Once a file gets encodered, downloading the file, copying the file, e-mailing the file will never change the original quality of the recording. Re-encoding may introduce errors on top of errors which may futher reduce the quality. For example, encode a WAV file to 320 VBR MP3 will sound every bit as good as the orginal but be 1/3 the size. Then encode this to 128bit for a music player. This file will not be as good as encoding from WAV to 128 bit. Why?? We are resampling the resampled 320bit which already has errors.

For myself, I use 320 Variable Bit Rate MP3 encoded with the Lame encoder. I cannot tell the difference between it and the orginal on my system. For portable MP3 players, I re-encode to 96 bit from my 320 VBR encoding.
 

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JohnnyG said:
Yup, that's mixed up all right! The sampling frequency of CD is 44.1KHz. That means that the audio waveform is sampled 44,100 times per second. Each sample is captured with 16 bit accuracy. Simple math will show you that the bit rate of CD is therefore approximately 705kb/s. That's the number to compare to an MP3 at 128kb/s.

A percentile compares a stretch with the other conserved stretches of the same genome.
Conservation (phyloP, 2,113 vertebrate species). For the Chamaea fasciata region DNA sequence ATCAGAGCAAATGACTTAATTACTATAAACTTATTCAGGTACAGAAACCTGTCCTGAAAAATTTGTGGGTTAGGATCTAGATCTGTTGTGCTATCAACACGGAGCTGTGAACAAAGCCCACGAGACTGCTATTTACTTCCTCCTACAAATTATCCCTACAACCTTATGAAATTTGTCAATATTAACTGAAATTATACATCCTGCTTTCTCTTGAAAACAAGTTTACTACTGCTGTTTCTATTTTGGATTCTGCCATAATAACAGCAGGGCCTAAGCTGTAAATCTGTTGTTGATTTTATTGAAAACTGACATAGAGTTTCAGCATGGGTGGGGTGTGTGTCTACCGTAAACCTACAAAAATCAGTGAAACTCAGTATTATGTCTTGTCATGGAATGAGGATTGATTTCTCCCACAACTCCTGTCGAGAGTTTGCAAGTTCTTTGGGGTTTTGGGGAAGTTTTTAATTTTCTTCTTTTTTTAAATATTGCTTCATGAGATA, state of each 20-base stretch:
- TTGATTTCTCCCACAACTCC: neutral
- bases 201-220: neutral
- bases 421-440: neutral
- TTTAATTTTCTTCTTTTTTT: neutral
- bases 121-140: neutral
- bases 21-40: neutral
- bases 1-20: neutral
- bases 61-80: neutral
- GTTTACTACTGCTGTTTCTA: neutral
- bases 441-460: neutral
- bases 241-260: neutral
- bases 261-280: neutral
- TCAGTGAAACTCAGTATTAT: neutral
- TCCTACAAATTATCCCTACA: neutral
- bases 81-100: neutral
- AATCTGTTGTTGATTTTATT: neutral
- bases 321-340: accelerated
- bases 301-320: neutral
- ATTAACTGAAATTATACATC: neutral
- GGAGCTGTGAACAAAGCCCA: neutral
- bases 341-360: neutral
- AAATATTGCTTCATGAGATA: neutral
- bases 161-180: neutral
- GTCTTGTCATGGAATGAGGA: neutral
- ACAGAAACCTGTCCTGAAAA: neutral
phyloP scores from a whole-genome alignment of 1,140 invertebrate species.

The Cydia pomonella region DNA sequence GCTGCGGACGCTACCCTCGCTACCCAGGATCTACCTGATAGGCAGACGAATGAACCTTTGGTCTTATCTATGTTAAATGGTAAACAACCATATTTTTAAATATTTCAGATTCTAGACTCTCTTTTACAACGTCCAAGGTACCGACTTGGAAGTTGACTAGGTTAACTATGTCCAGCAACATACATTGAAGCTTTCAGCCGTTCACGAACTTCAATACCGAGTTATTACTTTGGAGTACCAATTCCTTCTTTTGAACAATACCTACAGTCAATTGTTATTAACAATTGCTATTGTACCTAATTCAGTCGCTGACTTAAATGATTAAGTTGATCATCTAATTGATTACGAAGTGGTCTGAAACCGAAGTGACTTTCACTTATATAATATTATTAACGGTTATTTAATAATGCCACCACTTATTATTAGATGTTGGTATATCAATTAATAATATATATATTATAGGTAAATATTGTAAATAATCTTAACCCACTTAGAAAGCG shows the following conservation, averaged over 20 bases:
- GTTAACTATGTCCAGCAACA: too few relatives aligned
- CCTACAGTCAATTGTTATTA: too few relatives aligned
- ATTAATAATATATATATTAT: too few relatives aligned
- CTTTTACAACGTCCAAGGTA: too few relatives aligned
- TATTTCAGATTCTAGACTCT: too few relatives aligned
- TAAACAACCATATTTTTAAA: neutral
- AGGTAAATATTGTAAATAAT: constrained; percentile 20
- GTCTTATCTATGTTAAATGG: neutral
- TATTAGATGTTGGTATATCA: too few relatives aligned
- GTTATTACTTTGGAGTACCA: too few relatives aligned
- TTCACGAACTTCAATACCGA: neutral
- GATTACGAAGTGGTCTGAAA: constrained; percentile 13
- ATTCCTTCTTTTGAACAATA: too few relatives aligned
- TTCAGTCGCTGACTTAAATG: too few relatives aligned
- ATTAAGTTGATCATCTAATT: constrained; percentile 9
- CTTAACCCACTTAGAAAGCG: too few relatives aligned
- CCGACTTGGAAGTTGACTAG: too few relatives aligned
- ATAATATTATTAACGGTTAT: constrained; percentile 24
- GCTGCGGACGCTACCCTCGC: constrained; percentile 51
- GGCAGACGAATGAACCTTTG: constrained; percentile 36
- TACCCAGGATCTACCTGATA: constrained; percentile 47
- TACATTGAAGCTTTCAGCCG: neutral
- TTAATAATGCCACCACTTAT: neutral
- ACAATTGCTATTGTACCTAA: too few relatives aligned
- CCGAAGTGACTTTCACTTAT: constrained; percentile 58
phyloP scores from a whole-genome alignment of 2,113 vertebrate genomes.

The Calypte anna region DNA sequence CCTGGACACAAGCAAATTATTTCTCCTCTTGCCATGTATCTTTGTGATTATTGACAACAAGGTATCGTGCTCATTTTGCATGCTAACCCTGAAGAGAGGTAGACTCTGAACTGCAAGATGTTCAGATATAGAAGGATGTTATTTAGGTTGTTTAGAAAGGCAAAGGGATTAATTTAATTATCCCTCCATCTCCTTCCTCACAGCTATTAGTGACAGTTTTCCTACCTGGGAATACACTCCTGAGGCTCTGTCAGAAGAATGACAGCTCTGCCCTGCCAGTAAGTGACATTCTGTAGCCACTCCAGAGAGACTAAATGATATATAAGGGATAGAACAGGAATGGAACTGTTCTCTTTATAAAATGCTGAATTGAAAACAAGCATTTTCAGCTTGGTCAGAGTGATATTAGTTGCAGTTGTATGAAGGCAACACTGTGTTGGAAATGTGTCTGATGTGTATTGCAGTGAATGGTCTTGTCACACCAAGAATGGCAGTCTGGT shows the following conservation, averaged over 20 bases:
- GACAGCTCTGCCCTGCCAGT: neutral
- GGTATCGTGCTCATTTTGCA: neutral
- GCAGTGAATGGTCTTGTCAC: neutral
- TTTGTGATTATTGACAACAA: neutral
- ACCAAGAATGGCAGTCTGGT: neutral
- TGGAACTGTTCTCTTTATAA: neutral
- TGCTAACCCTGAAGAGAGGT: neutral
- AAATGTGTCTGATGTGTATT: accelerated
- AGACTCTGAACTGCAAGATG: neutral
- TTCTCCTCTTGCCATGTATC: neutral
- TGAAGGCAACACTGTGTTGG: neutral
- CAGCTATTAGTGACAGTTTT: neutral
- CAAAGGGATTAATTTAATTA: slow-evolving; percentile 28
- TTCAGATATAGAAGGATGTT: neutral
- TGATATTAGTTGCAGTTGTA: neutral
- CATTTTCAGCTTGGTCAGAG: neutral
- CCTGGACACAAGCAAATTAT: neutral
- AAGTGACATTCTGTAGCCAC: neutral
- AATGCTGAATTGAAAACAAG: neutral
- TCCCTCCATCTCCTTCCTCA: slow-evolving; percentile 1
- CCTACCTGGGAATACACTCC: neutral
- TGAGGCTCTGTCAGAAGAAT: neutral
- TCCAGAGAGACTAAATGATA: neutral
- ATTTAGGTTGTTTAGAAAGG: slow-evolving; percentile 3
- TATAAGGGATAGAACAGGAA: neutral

When an MP3 is uncompressed, it's output once again matches the specs of CD.
Thanks for that! Does anyone know if MP3s can do multi-channel too, such as on an SACD?
 

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When an MP3 is uncompressed, it's output once again matches the specs of CD.
Just so we're clear, this is technically correct in that the output is 44.1kHz/16-bit, but it should be noted that the samples themselves are not the same as the original.

BHoward said:
A LOSSY encoder will compress the data but when expanded MAY NOT be the same as the original.
WILL NOT be the same, but you may not be able to perceive the difference.
 

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BHoward said:
I think we should get some of the facts straight first ........Usually you will save about 1/2 the space. This is exactly the same way WinZip works...... I use 320 Variable Bit Rate MP3 encoded with the Lame encoder. I cannot tell the difference between it and the orginal on my system. .....